Do you get a sick feeling in your stomach when you see a demolition ball ready to swing on Capitol Hill? Or perhaps you’re more of an “out with the old, in with the new” thinker? Either way, it’s hard not to notice the more anomalous houses and office buildings that occasionally pepper rows of Victorian, Wardman and Federal style homes that feel relatively untouched since the turn of the 20th Century.
On Friday, March 27 at 7:00 pm, the Capitol Hill Restoration Society will host the first annual Dick Wolf Memorial Lecture at the Hill Center, 921 Pennsylvania Avenue SE. The lecture series is named in honor of the distinguished preservation activist who served for many years as the organization’s president. William King of the Georgetown University Law Center will address the question whether city officials are given too much latitude regarding demolition of historic properties.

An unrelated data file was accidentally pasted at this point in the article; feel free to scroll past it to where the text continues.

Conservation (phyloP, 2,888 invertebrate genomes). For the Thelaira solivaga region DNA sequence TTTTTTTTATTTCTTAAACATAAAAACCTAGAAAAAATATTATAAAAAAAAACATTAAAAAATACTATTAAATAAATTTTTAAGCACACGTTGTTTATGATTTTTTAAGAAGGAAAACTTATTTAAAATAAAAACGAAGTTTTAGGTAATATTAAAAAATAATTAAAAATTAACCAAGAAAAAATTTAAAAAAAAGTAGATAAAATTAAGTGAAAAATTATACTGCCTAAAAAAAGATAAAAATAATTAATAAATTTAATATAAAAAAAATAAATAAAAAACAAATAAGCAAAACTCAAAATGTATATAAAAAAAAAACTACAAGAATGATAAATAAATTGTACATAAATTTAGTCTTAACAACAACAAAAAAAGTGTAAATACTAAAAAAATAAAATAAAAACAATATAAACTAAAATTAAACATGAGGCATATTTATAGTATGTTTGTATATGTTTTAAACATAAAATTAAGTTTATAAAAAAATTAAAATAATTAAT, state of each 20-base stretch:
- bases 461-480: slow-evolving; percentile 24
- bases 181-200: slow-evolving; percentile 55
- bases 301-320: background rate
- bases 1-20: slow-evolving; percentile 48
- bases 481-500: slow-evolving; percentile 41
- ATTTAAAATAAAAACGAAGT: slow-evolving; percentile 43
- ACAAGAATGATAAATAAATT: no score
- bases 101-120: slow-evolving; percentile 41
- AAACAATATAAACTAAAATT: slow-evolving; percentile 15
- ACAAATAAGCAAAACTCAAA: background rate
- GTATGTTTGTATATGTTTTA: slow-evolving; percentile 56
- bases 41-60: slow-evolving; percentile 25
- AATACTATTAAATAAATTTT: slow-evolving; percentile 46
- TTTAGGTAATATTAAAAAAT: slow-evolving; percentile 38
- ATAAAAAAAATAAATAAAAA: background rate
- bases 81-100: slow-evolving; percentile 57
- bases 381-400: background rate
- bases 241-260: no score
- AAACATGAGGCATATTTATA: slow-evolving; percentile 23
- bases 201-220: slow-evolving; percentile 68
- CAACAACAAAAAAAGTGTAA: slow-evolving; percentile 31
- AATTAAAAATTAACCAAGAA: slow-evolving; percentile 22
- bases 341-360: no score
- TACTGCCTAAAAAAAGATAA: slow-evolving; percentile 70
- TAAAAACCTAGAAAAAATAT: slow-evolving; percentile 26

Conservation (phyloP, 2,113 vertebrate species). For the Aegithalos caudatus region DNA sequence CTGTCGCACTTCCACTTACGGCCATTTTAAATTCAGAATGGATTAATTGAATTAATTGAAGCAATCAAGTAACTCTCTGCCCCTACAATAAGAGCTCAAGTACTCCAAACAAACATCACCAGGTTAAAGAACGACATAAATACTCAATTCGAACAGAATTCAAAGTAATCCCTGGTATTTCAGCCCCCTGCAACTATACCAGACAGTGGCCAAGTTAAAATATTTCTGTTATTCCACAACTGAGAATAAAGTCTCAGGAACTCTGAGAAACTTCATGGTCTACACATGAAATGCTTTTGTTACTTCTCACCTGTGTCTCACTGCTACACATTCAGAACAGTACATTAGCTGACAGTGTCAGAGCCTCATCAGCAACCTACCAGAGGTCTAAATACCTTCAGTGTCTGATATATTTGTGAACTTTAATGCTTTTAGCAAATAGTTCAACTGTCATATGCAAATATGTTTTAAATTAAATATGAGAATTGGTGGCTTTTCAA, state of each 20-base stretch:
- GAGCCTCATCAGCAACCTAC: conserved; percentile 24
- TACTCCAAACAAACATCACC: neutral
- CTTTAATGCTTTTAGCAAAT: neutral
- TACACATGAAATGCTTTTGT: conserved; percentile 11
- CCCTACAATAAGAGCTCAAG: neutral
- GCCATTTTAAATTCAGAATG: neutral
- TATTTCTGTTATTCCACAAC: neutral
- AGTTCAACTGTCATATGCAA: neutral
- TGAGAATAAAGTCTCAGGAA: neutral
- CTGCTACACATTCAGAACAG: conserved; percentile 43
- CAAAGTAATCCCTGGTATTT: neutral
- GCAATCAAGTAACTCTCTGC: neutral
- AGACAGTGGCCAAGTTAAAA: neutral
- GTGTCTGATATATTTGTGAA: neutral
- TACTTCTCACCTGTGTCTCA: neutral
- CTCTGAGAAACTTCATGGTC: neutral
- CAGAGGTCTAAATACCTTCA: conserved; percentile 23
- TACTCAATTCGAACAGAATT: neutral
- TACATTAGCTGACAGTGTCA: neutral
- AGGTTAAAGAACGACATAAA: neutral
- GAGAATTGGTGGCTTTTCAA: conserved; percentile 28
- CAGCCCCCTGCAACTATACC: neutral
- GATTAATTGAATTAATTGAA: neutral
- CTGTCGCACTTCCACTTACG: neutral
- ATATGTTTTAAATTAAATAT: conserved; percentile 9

The work of historic preservationist in our neighborhood is a large part of why it retains its charm and it’s sure to be a thought-provoking talk. The lecture is at 7 p.m. and free and open to the public. It will be followed by a panel discussion with Mayor Muriel Bowser’s agent Peter Byrne and former Historic Preservation Review Board chairman Tersh Boasberg. The Dick Wolf Memorial Lecture will be an annual event showcasing excellence in research and writing by a student or intern on urban planning and historic preservation. Mr. Wolf, who died in 2012, was a Hill resident who championed the cause of historic preservation for many years. After leading efforts (sadly, unsuccessful) in the 1970s to preserve a fire-damaged building on East Capitol Street, he became influential in the enactment of laws and regulations that would help preserve and protect old buildings in the city. His volunteer efforts also helped bring about the commercial revitalization of Eighth Street SE, preserve Eastern Market and then help rebuild it after the 2007 fire.